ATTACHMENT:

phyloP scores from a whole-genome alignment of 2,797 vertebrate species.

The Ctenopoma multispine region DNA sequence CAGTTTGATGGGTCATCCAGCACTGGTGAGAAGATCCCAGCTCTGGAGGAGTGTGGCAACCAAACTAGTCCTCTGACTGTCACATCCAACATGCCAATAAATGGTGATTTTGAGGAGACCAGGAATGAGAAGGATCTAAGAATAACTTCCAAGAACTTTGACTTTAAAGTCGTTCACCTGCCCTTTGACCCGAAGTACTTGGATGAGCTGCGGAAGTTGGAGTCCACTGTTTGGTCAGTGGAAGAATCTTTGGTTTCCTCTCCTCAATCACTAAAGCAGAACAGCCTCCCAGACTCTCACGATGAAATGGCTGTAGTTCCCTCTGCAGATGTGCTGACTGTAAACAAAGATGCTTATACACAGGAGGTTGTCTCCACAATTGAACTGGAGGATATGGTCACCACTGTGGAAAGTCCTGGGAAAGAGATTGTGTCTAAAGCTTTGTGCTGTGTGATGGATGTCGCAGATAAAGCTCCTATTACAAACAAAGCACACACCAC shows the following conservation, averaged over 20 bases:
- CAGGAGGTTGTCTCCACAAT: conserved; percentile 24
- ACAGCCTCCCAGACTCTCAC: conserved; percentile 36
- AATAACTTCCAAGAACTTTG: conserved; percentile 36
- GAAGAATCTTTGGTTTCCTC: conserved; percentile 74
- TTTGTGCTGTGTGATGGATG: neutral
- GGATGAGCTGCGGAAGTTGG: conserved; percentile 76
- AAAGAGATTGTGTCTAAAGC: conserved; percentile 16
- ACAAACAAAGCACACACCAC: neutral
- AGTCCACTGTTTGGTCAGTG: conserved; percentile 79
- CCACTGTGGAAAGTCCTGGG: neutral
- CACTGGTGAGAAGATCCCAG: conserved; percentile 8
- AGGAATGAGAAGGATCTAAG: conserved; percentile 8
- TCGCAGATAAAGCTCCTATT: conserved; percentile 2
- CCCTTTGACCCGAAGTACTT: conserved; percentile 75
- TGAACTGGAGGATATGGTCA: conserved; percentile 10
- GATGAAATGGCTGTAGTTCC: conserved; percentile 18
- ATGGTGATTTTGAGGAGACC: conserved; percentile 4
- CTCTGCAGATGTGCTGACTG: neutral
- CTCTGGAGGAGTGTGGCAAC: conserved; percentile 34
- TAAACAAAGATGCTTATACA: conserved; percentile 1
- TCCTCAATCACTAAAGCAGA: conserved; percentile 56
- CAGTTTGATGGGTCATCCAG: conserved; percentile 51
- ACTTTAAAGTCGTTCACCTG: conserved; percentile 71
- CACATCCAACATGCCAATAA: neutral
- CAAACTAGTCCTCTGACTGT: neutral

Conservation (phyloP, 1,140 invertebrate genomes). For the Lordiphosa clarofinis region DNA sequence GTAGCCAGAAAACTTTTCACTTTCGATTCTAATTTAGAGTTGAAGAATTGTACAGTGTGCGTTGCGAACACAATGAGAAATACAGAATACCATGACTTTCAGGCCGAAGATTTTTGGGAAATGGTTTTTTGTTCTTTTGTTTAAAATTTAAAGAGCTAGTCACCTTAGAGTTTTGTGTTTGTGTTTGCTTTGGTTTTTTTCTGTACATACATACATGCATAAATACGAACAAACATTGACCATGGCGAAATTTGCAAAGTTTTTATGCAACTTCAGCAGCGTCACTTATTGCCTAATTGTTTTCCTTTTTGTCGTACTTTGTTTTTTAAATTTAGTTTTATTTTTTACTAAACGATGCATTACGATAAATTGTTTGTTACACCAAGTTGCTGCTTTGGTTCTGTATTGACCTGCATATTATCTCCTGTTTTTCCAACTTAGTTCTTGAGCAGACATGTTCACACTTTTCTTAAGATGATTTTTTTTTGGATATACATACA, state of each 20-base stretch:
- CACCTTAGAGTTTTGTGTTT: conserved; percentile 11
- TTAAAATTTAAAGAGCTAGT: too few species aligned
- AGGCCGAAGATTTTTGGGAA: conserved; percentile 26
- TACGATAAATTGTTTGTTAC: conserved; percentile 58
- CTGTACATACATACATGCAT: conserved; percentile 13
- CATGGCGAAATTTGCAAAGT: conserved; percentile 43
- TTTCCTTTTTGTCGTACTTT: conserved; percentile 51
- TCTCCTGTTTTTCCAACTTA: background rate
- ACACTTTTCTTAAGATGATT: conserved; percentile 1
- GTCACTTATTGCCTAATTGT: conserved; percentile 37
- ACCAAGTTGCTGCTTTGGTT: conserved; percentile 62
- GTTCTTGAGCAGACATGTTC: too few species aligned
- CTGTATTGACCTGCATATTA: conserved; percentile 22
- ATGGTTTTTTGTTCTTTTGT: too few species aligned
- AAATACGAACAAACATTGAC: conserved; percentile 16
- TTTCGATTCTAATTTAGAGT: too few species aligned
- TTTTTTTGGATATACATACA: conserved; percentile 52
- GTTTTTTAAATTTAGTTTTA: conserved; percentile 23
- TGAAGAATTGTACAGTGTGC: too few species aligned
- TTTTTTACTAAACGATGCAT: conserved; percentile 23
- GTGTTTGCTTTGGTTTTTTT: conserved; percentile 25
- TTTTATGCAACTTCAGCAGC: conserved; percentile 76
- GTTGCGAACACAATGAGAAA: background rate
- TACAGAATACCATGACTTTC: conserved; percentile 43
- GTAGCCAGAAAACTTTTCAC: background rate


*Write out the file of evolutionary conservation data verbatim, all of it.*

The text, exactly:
phyloP scores from a whole-genome alignment of 2,797 vertebrate species.

The Ctenopoma multispine region DNA sequence CAGTTTGATGGGTCATCCAGCACTGGTGAGAAGATCCCAGCTCTGGAGGAGTGTGGCAACCAAACTAGTCCTCTGACTGTCACATCCAACATGCCAATAAATGGTGATTTTGAGGAGACCAGGAATGAGAAGGATCTAAGAATAACTTCCAAGAACTTTGACTTTAAAGTCGTTCACCTGCCCTTTGACCCGAAGTACTTGGATGAGCTGCGGAAGTTGGAGTCCACTGTTTGGTCAGTGGAAGAATCTTTGGTTTCCTCTCCTCAATCACTAAAGCAGAACAGCCTCCCAGACTCTCACGATGAAATGGCTGTAGTTCCCTCTGCAGATGTGCTGACTGTAAACAAAGATGCTTATACACAGGAGGTTGTCTCCACAATTGAACTGGAGGATATGGTCACCACTGTGGAAAGTCCTGGGAAAGAGATTGTGTCTAAAGCTTTGTGCTGTGTGATGGATGTCGCAGATAAAGCTCCTATTACAAACAAAGCACACACCAC shows the following conservation, averaged over 20 bases:
- CAGGAGGTTGTCTCCACAAT: conserved; percentile 24
- ACAGCCTCCCAGACTCTCAC: conserved; percentile 36
- AATAACTTCCAAGAACTTTG: conserved; percentile 36
- GAAGAATCTTTGGTTTCCTC: conserved; percentile 74
- TTTGTGCTGTGTGATGGATG: neutral
- GGATGAGCTGCGGAAGTTGG: conserved; percentile 76
- AAAGAGATTGTGTCTAAAGC: conserved; percentile 16
- ACAAACAAAGCACACACCAC: neutral
- AGTCCACTGTTTGGTCAGTG: conserved; percentile 79
- CCACTGTGGAAAGTCCTGGG: neutral
- CACTGGTGAGAAGATCCCAG: conserved; percentile 8
- AGGAATGAGAAGGATCTAAG: conserved; percentile 8
- TCGCAGATAAAGCTCCTATT: conserved; percentile 2
- CCCTTTGACCCGAAGTACTT: conserved; percentile 75
- TGAACTGGAGGATATGGTCA: conserved; percentile 10
- GATGAAATGGCTGTAGTTCC: conserved; percentile 18
- ATGGTGATTTTGAGGAGACC: conserved; percentile 4
- CTCTGCAGATGTGCTGACTG: neutral
- CTCTGGAGGAGTGTGGCAAC: conserved; percentile 34
- TAAACAAAGATGCTTATACA: conserved; percentile 1
- TCCTCAATCACTAAAGCAGA: conserved; percentile 56
- CAGTTTGATGGGTCATCCAG: conserved; percentile 51
- ACTTTAAAGTCGTTCACCTG: conserved; percentile 71
- CACATCCAACATGCCAATAA: neutral
- CAAACTAGTCCTCTGACTGT: neutral

Conservation (phyloP, 1,140 invertebrate genomes). For the Lordiphosa clarofinis region DNA sequence GTAGCCAGAAAACTTTTCACTTTCGATTCTAATTTAGAGTTGAAGAATTGTACAGTGTGCGTTGCGAACACAATGAGAAATACAGAATACCATGACTTTCAGGCCGAAGATTTTTGGGAAATGGTTTTTTGTTCTTTTGTTTAAAATTTAAAGAGCTAGTCACCTTAGAGTTTTGTGTTTGTGTTTGCTTTGGTTTTTTTCTGTACATACATACATGCATAAATACGAACAAACATTGACCATGGCGAAATTTGCAAAGTTTTTATGCAACTTCAGCAGCGTCACTTATTGCCTAATTGTTTTCCTTTTTGTCGTACTTTGTTTTTTAAATTTAGTTTTATTTTTTACTAAACGATGCATTACGATAAATTGTTTGTTACACCAAGTTGCTGCTTTGGTTCTGTATTGACCTGCATATTATCTCCTGTTTTTCCAACTTAGTTCTTGAGCAGACATGTTCACACTTTTCTTAAGATGATTTTTTTTTGGATATACATACA, state of each 20-base stretch:
- CACCTTAGAGTTTTGTGTTT: conserved; percentile 11
- TTAAAATTTAAAGAGCTAGT: too few species aligned
- AGGCCGAAGATTTTTGGGAA: conserved; percentile 26
- TACGATAAATTGTTTGTTAC: conserved; percentile 58
- CTGTACATACATACATGCAT: conserved; percentile 13
- CATGGCGAAATTTGCAAAGT: conserved; percentile 43
- TTTCCTTTTTGTCGTACTTT: conserved; percentile 51
- TCTCCTGTTTTTCCAACTTA: background rate
- ACACTTTTCTTAAGATGATT: conserved; percentile 1
- GTCACTTATTGCCTAATTGT: conserved; percentile 37
- ACCAAGTTGCTGCTTTGGTT: conserved; percentile 62
- GTTCTTGAGCAGACATGTTC: too few species aligned
- CTGTATTGACCTGCATATTA: conserved; percentile 22
- ATGGTTTTTTGTTCTTTTGT: too few species aligned
- AAATACGAACAAACATTGAC: conserved; percentile 16
- TTTCGATTCTAATTTAGAGT: too few species aligned
- TTTTTTTGGATATACATACA: conserved; percentile 52
- GTTTTTTAAATTTAGTTTTA: conserved; percentile 23
- TGAAGAATTGTACAGTGTGC: too few species aligned
- TTTTTTACTAAACGATGCAT: conserved; percentile 23
- GTGTTTGCTTTGGTTTTTTT: conserved; percentile 25
- TTTTATGCAACTTCAGCAGC: conserved; percentile 76
- GTTGCGAACACAATGAGAAA: background rate
- TACAGAATACCATGACTTTC: conserved; percentile 43
- GTAGCCAGAAAACTTTTCAC: background rate